This is all very circumstantial. I may be doing Rust an injustice. (I am not concerned about doing Spalding an injustice, even if I am wrong about this particular instance.) But my version fits the facts. It even explains why Spalding didn’t name Rust, referring merely to him as the Northwestern League president. He wanted to get in his yuks on Caylor, but didn’t want people to remember that person’s other position put the rest of the story together. If anyone has an alternative narrative that fits the facts as well, I would love to hear it.

UPDATE:  Since writing this a week about I have turned up more stuff, de-clarifying what went on.  Rust resigned the league presidency at a Board of Directors meeting in Chicago on August 9, and was replaced by W. D. Whitmore of the Quincy, Illinois club.  The Milwaukee meeting was held three days later on August 12.  There the Quincy club resigned from the league, and Whitmore from the presidency.  He was replaced by Welcome Kirby of Minneapolis.  So taking this at face value, it could be Whitmore who Spalding spoke with.  But whoever it was had what looks like inside information on the status of the Saginaw Club, which is more consistent with its being Rust.  It might be that Rust hung around Chicago between the meetings, and in any case, telling the story three and a half years later, it is entirely possible–even likely–that Spalding forgot that Whitmore was president for thee days.  So I am sticking with its being Rust that tipped of Spalding.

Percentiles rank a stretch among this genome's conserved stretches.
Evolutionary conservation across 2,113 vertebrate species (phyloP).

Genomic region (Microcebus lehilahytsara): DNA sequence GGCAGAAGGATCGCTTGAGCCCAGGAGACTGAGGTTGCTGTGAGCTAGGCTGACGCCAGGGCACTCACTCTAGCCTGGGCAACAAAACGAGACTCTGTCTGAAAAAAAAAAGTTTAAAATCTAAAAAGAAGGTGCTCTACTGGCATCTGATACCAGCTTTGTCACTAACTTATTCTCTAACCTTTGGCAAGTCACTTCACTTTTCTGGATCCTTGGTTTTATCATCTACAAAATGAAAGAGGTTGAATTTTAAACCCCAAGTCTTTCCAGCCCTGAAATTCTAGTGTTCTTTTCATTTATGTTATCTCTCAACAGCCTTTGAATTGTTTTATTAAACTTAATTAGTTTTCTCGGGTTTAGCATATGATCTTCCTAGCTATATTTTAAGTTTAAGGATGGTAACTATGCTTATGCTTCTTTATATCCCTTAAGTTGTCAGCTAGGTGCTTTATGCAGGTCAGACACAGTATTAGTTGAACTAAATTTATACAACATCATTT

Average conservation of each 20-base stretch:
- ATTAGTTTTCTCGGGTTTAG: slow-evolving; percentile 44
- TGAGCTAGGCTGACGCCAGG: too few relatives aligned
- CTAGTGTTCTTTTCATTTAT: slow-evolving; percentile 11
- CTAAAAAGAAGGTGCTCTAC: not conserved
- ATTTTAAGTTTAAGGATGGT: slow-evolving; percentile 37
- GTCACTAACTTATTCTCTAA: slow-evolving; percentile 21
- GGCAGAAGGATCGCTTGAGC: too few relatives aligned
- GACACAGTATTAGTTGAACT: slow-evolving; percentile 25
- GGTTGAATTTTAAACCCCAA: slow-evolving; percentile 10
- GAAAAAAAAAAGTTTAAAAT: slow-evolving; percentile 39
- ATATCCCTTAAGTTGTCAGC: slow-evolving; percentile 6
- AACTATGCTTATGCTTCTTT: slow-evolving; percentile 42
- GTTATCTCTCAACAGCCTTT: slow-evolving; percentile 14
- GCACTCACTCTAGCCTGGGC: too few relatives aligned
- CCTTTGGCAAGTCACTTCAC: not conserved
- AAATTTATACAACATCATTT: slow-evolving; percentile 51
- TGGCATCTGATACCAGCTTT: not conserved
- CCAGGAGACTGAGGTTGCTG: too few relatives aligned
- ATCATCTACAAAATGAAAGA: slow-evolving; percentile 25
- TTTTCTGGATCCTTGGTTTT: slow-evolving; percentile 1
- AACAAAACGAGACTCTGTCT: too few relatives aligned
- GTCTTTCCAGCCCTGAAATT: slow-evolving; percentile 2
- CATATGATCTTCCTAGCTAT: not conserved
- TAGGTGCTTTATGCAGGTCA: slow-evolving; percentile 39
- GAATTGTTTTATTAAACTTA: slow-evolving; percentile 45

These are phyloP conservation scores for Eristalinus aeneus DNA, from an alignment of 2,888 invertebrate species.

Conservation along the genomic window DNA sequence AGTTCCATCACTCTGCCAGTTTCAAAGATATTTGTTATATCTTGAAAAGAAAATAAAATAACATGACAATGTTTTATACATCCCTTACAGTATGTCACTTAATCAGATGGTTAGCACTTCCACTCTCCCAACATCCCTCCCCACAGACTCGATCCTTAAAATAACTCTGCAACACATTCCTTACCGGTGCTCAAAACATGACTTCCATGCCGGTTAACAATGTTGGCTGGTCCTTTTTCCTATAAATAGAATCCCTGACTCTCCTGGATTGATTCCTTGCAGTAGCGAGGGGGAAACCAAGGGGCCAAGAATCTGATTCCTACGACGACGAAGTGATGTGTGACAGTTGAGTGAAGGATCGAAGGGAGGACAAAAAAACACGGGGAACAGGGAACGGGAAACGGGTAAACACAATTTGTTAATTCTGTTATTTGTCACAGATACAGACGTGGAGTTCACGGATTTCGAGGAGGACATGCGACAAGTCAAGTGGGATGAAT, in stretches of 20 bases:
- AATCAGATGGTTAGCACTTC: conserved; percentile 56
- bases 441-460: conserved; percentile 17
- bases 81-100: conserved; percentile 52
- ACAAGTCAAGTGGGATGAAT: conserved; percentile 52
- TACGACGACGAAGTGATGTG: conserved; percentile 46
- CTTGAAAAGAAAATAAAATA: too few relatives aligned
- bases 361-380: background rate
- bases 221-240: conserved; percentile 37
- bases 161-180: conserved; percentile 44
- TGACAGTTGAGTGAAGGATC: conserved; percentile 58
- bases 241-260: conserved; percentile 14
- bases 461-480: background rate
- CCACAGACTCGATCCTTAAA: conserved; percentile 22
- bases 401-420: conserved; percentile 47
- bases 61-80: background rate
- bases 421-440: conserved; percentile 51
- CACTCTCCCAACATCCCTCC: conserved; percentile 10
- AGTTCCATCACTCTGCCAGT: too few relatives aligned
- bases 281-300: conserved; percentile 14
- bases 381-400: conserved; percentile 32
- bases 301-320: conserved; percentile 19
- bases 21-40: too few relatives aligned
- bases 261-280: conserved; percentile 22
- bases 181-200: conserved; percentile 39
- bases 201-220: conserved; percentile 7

The other bit I have since found is Caylor’s version of the story, reported in the Cleveland Plain Dealer of April 8, 1888.  He claims that he had traveled to Saginaw and negotiated Clarkson’s release with the president of the club, which was telegraphed to Sam Morton as league secretary.  This being a three-way negotiation, Clarkson demanded a share of the release money, which the club president agreed to, to be paid him the next morning.  But then he didn’t show up, and upon being found dodged the question and then disappeared.  The other datum is that Caylor names one Mr. Weisner, a lawyer, as being the club president.

Putting this together, I think my version still holds up, but at some point Rust stepped down as East Saginaw Club president, while remaining league president.  This hints at dissension among the stockholders.  At this point Rust hasn’t the authority to negotiate with Spalding, but he would have access to information about the condition of the club, and he would know from the previous offer that Spalding wanted Clarkson.  This leaves Rust with both motive and opportunity.  That’s enough for me:  String him up!

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Richard Hershberger is a paralegal working in Maryland. When he isn't doing whatever it is that paralegals do, or taking his daughters to Girl Scouts, he is dedicated to the collection and analysis of useless and unremunerative information.

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One thought on ““Practical Base Ball” — A Tale of Skullduggery

  1. Players were also assets in that more people pay to see a better team. Lefty Grove didn’t get to the majors until he was 25 because his minor-league owner wanted to hold onto him.